Study airline seat maps when comparing/buying tickets!
Really really analyze the seat maps of the potential airlines you are flying to get a general overview of the best seating you may get. Remember that seats can vary widely even across the offerings of the same airline (depending on flight equipment - 737, 787, A350 etc.)!
Take a look at SeatGuru for seat pitches of different aircrafts before booking! It's a very useful website that has great info on seat pitches, entertainment, seat configurations and more! If you find the standard economy class (particularly on United, American etc.) a bit cramped then consider using an airline with a slightly more generous seat pitch. Some airlines (this is particularly the case in Asia) have an economy seat pitch up to 33″-34″ compared to the 31″ pitch of US airlines. That extra couple of inches can make a big difference over 12+ hours.
Unfortunately, the trend to cramp more people into a cabin continues to worsen so you also may want to avoid high density seating configurations. A number of airlines (Air France, select aircrafts on Qatar, Cathay Pacific, Air New Zealand, Emirates) are now cramming an extra seat across the cabin of some aircraft :(
This can mean width being reduced - examples are fitting 10 across in a Boeing 777 (arranged in a 3-4-3 pattern instead of a more generous 3-3-3) and 9 across an Airbus A330 (3-3-3 instead of 2-4-2). Even the Airbus A380 can potentially be configured with 3-5-3 (11 seats) – instead of 3-4-3 – although thankfully no airline currently offers it. This higher density seating can make economy feel cramped and uncomfortable.
(A 2-4-2 configuration is always desirable!)
Secure the best seat possible!
For the best comfort, once you have chosen your airline, equipment and flight you need to try and secure the best possible seat!
When flying economy I always try to get seated at the exit row. In the old days you were simply supposed to ask before flying – nowadays many airlines (British Airways, Qantas, KLM-Air France, Singapore Airlines) will allow you to purchase the sought-after seats on the emergency exit row before online check-in opens. Ummm...
Expect to pay $50-100 per flight segment depending on flight length (unless you are elite member with them - in which case, will be free of charge!) - which is quite an amount, considering the prices of discounted tickets. However, these seats can offer significantly more room to stretch out. Note that on some window seats the exit door slide can protrude into your space – so once again do you homework before buying. Use SeatGuru to check out the configuration before your flight! It often also shows recommended seats (marked in green), and seats to avoid (marked in red).
If you can’t pre-assign the exit row then do try and check-in online as soon as it opens, typically 24 hours ahead of flying (double check with your airline) to get the widest possible selection of seats.
Snag an empty row – If the flight is not full and there are empty rows available then ask the flight attendant whether you can move there. It’s best to do this when the doors close before push back or after take off when the seat belt sign first comes off. Being assigned an aisle seat will give you more chance of snagging an empty row.
(Empty rows are often at the back of the plane - check it out after take off! Who know, you might be able to score a free "couch" for a 18 hour flight!)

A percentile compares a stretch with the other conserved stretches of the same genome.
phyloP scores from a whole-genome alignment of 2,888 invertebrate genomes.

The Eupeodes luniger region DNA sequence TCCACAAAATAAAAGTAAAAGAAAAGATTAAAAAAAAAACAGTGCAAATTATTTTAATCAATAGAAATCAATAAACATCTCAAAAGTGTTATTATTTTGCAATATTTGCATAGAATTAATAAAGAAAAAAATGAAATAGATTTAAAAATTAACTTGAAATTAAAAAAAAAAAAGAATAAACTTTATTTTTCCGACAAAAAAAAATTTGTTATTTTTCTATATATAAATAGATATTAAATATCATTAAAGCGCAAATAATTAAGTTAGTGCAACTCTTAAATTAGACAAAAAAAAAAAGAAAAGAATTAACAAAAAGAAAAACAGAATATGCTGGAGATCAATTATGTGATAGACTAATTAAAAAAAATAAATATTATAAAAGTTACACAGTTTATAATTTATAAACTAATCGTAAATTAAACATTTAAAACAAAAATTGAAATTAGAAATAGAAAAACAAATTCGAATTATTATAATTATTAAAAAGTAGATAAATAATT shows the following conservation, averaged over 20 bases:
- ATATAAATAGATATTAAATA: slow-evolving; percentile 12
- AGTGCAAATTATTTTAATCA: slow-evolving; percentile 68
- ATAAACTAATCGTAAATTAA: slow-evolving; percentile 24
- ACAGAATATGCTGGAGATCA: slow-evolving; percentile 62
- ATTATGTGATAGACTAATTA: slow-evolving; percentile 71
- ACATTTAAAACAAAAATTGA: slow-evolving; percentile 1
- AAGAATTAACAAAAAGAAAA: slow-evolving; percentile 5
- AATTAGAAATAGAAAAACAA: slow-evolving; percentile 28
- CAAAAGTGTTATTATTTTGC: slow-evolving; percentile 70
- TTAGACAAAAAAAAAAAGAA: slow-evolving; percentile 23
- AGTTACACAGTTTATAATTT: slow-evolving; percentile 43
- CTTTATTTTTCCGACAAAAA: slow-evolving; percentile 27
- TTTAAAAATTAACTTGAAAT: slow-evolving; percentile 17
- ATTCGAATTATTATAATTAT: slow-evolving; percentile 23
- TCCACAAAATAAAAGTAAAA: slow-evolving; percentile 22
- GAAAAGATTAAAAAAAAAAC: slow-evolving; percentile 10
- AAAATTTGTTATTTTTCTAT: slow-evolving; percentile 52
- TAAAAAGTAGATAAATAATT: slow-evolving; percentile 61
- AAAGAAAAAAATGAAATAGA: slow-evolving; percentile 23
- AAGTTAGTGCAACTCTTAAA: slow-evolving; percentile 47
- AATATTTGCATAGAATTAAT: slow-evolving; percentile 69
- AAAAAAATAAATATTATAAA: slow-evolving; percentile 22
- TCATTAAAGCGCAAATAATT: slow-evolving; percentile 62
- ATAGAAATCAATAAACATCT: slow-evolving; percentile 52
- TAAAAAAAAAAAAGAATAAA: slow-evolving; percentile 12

Check in early!
Didn’t get that window seat you've been dreaming about for days? Don’t panic. But don’t wait until you get to the airport to check in for your flight. During the online check-in period, watch the seat map and refresh it regularly (on airline app or Expertflyer) — something better could easily open up at this time, and if you’re able to score a window or aisle seat, your flight experience will be exponentially better.
(Check in early to grab that seat you wanted for so long!)
Dress in layers!
You should always dress in layers, but this is especially true if you’re on a long-haul flight (and ultra-long-haul). Nothing, after all, is more uncomfortable than wild inflight temperature swings in a closed cabin. And don’t expect airlines to give you more than a bolt of thin fabric in economy as a stand-in for a blanket, so consider a cozy scarf, wrap or cape that you can easily slip on and off, wear as a sweater or curl up under when you’re trying to sleep.
(Well - not like this, but you get the idea)
Drink water - LOTS AND LOTS OF water!
When you think you’ve had enough water, drink some more. Flight attendants — especially in coach — are somewhat notorious for not handing out enough water, but don’t be afraid to ask for what you need! Air on planes is known for being incredibly dry (although recent technologies have improved it a bit), and it can really start to mess up your body. You’ll be able to start your trip on the right foot if you’re hydrated and taking care of yourself, so pack a water bottle — like the lightweight Vapur bottles that collapse and lie flat when empty — and fill it up after security or in flight.
(Note: generally avoid hot drinks on airplanes - it comes from the water tank preloaded and might not be the cleanest - who knows!)
(Yes - drink water on a plane regularly!)
Stock up on entertainment!
It’s no secret that many airlines’ inflight entertainment systems aren’t exactly the most entertaining. And they’re particularly not reliable in many cases, especially if you’re enduring the long haul in coach. So, download that music that you meant to drown in or that podcast you’ve been meaning to listen to or every episode of the television series you’ve been wanting to binge. If that’s not your style, there’s always some good old books that could use some love.
(In cases of most US domestic flights - bring your own entertainment to kill some time: read a book, listen to Stravinsky, you name it!)